Pregnancy & Zika

Pregnancy & Zika

by Cheryl Smitherman DNP, CNM
Women’s Wellness at Flower Mound
972.355.9436
womenswellnessfm.com

The Zika virus is terrifying for pregnant women.  This is not helped by the fact that our knowledge of this virus is evolving and considered very incomplete. Infection with Zika during pregnancy is known to cause miscarriage and birth defects such as microcephaly, intracranial calcifications as well as other brain and eye abnormalities. Transmission of the virus to humans is performed primarily by the Aedes species of mosquitos. These mosquitos are especially troublesome as they bite during the day as well as dusk and dawn. Avoidance of areas known to have infected mosquito populations is the best strategy for prevention of infection.

Zika was first reported in 2015 out of South America.  It has now spread into many areas. You can visit the CDC web site and view the “CDC’s interactive world map of areas with Zika risk” to see which areas pregnant women should avoid traveling to. Pregnant women and their unborn children have the highest risk. Avoidance of endemic or areas known to provide local infection is very important. Using insect repellent such as DEET and permethrin is safe and encouraged. Wearing long sleeved clothing is helpful as well. Sexual transmission is also possible. Condom use or abstinence is recommended for pregnant women and women wishing to become pregnant. The male partner needs to have been out of the at risk area for 6 months before having unprotected intercourse. Women should not try to become pregnant until 8 weeks have passed since their last possible exposure. These guidelines are based on the limited information we have.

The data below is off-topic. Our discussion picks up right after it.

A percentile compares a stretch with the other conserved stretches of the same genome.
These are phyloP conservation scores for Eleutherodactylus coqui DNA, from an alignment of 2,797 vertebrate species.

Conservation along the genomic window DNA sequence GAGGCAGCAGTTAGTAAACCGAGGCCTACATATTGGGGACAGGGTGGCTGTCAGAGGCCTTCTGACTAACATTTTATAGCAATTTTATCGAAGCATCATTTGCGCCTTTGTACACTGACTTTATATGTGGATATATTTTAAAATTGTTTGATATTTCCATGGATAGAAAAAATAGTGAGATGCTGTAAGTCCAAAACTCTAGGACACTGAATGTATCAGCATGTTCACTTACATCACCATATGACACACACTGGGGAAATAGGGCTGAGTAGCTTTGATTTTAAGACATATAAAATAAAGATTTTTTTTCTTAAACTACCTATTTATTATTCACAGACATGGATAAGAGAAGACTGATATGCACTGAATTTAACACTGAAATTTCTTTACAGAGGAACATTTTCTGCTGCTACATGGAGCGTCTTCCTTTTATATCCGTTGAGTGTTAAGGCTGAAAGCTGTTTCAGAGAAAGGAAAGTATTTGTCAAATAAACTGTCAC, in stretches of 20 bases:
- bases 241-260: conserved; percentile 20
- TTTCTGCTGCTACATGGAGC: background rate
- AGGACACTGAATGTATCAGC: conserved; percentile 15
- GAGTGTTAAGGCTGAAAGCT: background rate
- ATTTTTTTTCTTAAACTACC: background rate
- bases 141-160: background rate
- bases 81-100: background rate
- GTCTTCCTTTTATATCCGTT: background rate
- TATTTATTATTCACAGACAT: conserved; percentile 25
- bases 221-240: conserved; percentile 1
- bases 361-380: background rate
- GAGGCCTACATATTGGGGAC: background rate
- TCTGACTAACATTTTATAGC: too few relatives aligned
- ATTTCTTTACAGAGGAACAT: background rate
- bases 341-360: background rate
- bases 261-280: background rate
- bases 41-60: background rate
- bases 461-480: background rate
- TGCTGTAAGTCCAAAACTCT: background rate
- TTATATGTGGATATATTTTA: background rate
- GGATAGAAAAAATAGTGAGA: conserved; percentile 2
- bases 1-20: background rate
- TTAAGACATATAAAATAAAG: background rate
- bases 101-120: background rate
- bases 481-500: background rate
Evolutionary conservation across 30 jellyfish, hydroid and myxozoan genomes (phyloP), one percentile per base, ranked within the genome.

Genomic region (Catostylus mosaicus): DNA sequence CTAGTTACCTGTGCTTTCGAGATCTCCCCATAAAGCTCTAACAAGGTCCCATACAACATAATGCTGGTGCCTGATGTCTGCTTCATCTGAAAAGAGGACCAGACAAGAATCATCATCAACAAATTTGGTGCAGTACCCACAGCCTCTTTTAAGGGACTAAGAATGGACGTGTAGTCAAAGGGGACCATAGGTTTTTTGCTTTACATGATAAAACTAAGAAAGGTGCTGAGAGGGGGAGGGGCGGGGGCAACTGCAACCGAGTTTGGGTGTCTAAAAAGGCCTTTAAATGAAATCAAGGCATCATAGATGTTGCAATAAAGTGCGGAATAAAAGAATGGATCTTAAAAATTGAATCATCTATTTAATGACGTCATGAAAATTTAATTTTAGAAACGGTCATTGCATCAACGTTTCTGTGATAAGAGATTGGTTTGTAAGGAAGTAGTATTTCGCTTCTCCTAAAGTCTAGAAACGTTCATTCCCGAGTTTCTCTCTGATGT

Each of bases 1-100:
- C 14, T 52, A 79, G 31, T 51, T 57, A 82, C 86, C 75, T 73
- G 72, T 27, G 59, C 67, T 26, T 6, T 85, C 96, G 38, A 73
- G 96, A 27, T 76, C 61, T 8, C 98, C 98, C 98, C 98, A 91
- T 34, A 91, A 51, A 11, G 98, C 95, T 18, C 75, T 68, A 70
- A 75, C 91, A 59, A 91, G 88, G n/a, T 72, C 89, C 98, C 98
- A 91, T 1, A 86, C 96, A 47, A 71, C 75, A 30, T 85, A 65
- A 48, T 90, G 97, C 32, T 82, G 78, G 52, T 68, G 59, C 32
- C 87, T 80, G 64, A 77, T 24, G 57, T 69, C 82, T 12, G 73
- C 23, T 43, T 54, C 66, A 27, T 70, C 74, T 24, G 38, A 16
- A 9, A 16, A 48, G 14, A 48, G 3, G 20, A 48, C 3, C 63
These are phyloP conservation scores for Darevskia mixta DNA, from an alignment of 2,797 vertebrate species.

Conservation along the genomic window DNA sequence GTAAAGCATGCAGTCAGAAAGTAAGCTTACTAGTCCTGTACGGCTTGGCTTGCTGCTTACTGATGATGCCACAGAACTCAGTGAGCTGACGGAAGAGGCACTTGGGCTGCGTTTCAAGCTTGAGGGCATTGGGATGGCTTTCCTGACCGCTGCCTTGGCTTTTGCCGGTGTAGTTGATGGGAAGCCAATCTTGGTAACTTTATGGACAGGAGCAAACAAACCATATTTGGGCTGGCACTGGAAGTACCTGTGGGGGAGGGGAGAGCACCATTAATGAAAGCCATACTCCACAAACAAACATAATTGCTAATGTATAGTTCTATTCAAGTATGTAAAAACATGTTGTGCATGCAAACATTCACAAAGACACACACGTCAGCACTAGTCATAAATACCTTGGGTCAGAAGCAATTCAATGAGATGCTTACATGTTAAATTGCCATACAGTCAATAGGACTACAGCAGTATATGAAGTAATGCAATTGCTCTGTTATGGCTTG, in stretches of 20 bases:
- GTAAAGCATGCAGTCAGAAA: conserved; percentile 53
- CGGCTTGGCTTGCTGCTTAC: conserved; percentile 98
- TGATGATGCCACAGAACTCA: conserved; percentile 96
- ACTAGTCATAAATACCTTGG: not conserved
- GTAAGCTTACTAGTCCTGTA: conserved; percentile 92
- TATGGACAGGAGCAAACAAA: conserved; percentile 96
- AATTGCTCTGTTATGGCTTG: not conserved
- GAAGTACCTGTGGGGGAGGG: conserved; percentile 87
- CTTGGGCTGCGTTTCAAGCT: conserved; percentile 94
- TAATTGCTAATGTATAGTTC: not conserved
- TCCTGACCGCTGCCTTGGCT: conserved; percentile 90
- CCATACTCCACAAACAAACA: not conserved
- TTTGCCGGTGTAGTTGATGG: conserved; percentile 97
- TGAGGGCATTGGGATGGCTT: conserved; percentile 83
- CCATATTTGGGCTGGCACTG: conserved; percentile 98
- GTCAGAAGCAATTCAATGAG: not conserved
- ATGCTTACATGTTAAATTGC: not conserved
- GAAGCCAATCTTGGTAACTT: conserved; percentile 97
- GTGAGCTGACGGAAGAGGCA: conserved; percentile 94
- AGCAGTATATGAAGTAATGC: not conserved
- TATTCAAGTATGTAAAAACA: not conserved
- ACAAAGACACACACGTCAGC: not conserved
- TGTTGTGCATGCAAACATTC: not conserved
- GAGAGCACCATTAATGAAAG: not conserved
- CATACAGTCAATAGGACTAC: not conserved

A difficulty with testing for this infection is that only 1 in 5 people infected shows symptoms of the infection.

The incubation period from the time of infection is 3-14 days. The symptoms to look for are acute onset of fever, rash, joint pain, and conjunctivitis. People are labeled “infected” if they have any of the preceding symptoms and a positive Zika test. At this time routine testing for Zika is not recommended for women or men without clinical signs of illness and possible Zika exposure because of the limitations of testing. Please see your provider if you are concerned.

The best prevention is avoidance. Women who are considering pregnancy soon or are pregnant should not travel to any at risk areas. More information can be found at your doctor’s office and on the CDC’s website.


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